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Gallery exhibition questions ethics of smocking

Is smocking – the process of sewing folds into a garment – inherently evil? This is one of many questions that artist Les Bicknell asks in a one day pop-up exhibition taking place in The Gallery at Norwich University of the Arts this month.

“There were very real politics surrounding smocking throughout the 250 years it was in practice in this country leading up to the industrial revolution,” says Bicknell. “Smocking could be seen as a form of subjugation through craft. One could ask why were poor farmers sitting at home embellishing their garments instead of rising up and challenging serfdom and crop pricing? Even the nature of smocking – compressing cloth and hiding parts of it – invites darkness into a garment and hides part of it.”


– Work from unpicking rebinding

Smocking was functional – it strengthened a garment and gave it form – but it was also decorative. “A smocked piece of material can resemble a ploughed field,” Bicknell comments. “Smocked garments began to die out with the industrial revolution. They were too baggy to wear near machinery, but also as the economy moved from rural to urban the smock became seen as a garment of stigma. At the Grand Exhibition in 1851 there is a story that a group of 500 rural people turned up in smocks and the organisers were worried they would break the exhibits. There are extraordinary illustrations of people in smocks in the London Times from this period.”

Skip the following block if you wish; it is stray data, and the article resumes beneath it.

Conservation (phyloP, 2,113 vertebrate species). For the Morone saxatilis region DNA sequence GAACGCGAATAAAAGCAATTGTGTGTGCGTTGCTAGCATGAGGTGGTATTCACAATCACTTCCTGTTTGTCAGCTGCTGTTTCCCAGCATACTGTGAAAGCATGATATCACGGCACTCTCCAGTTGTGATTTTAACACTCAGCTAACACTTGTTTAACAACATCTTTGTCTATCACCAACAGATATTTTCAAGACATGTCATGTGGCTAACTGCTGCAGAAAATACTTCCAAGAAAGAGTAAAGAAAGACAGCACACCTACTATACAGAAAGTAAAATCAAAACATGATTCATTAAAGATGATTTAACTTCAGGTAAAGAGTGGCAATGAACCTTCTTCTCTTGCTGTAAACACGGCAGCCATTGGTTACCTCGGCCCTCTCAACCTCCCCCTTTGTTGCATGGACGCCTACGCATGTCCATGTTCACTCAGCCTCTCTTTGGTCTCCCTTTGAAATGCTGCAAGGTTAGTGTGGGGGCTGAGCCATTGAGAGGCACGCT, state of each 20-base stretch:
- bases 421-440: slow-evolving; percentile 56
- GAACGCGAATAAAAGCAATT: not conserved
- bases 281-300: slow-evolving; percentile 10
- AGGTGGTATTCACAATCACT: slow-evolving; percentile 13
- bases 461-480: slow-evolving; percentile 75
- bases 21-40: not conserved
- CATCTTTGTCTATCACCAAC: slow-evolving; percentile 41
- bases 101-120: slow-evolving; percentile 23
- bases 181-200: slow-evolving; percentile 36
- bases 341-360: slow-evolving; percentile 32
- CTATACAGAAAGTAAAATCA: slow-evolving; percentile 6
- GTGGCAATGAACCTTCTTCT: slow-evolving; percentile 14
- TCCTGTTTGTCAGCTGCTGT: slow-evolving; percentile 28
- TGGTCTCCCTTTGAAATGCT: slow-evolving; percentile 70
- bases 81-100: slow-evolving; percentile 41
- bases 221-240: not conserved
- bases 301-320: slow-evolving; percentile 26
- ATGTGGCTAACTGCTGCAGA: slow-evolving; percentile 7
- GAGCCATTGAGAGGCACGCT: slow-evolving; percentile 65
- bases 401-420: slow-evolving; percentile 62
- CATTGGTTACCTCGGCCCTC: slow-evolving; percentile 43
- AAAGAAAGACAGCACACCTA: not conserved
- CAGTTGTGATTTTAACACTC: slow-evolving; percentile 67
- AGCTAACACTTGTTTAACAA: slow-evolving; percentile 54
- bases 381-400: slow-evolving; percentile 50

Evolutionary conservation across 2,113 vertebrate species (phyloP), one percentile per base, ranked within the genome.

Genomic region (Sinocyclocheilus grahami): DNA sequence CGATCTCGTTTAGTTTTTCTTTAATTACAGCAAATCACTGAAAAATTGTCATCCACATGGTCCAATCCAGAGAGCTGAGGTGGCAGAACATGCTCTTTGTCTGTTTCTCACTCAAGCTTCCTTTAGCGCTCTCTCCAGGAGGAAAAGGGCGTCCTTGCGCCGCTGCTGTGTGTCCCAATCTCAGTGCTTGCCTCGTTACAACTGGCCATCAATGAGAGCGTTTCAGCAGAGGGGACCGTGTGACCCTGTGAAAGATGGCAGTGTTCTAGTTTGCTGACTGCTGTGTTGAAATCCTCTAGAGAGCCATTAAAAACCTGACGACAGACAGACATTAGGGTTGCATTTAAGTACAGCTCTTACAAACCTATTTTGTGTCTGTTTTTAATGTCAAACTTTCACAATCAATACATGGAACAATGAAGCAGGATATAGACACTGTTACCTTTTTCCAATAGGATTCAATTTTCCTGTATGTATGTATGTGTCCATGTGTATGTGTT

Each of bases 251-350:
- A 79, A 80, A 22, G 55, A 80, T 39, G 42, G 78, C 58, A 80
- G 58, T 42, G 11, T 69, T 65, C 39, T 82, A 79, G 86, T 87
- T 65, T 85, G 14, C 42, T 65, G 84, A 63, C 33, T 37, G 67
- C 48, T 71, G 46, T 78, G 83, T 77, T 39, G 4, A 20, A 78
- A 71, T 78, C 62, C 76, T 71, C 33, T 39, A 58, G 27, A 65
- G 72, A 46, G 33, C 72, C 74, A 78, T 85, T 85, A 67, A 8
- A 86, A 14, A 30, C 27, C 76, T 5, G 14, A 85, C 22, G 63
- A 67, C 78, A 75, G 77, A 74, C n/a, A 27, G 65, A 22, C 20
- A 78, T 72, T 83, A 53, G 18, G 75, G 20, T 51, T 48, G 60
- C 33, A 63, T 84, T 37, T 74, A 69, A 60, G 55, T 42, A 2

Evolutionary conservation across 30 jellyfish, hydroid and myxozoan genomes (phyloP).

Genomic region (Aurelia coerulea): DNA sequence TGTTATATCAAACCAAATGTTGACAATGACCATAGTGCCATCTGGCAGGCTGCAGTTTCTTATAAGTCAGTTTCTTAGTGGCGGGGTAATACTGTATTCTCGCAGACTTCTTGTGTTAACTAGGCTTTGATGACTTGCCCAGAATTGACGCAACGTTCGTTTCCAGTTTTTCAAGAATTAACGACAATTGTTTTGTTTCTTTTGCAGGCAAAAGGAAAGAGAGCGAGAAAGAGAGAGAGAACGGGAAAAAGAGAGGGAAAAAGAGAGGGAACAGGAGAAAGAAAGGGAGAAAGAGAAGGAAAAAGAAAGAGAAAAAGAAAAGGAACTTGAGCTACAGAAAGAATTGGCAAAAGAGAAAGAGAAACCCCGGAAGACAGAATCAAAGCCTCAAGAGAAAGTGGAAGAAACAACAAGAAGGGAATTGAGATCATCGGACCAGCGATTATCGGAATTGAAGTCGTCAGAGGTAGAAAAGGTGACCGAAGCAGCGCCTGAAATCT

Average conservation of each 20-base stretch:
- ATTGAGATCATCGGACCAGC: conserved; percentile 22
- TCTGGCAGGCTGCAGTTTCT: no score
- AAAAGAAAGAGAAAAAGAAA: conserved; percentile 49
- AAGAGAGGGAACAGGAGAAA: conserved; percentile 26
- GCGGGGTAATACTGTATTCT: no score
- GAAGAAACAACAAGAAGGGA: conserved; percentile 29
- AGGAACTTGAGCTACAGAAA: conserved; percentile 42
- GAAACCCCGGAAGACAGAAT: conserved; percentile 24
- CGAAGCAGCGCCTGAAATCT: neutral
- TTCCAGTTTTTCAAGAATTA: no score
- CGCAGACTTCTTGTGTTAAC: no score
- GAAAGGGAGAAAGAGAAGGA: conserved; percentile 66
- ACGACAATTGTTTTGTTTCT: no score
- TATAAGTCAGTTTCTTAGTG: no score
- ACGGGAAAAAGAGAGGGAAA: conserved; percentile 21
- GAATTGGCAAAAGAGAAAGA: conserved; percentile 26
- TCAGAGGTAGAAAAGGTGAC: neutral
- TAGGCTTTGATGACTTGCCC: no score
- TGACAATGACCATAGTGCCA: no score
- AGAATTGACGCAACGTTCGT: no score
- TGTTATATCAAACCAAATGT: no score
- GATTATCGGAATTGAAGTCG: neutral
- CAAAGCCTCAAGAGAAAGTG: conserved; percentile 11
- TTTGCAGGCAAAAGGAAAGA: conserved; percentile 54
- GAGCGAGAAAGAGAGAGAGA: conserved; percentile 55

The exhibition, titled unpicking and rebinding, will present a variety of textile wall hangings demonstrating examples of folding, pleating and smocking techniques. The artworks on display form part of Bicknell’s response to an Arts Council funded project which explores the role of the fold within historical and contemporary textiles and printed material held in three heritage collections within the Eastern region: The Textile and Costume Collection at Norwich Museum; Museum of East Anglian Life (MEAL); and Suffolk County Council Archive.

“The selection explores the point at which a fold changes the nature of the textile,” says Bicknell. “At what point does a piece of cloth stop being a piece of cloth and start being a smock? Take the spine out of a book – is it still a book? I’ve mapped out new ways of accessing and archiving these textiles based on the type of fold. For example I’ve looked at the turnups on 1950s demob suits, the button hole styles on blouses from the 1920s and forms of leather gaitering from France in the 1860s. It’s all tied together by the folds – from the materials used to bind a book to the stuffing used in a suit lapel.” So is a lapel evil? “Well,” says Les, “it hides, so it’s not necessarily truthful.”

Bicknell’s new archiving system is documented in a book on display in the exhibition, which will open to the public on Thursday 31 October. Entry is free and the show is open from 10am – 5pm in The Gallery at NUA on St Georges Street.


– Work from unpicking rebinding


– Work from unpicking rebinding

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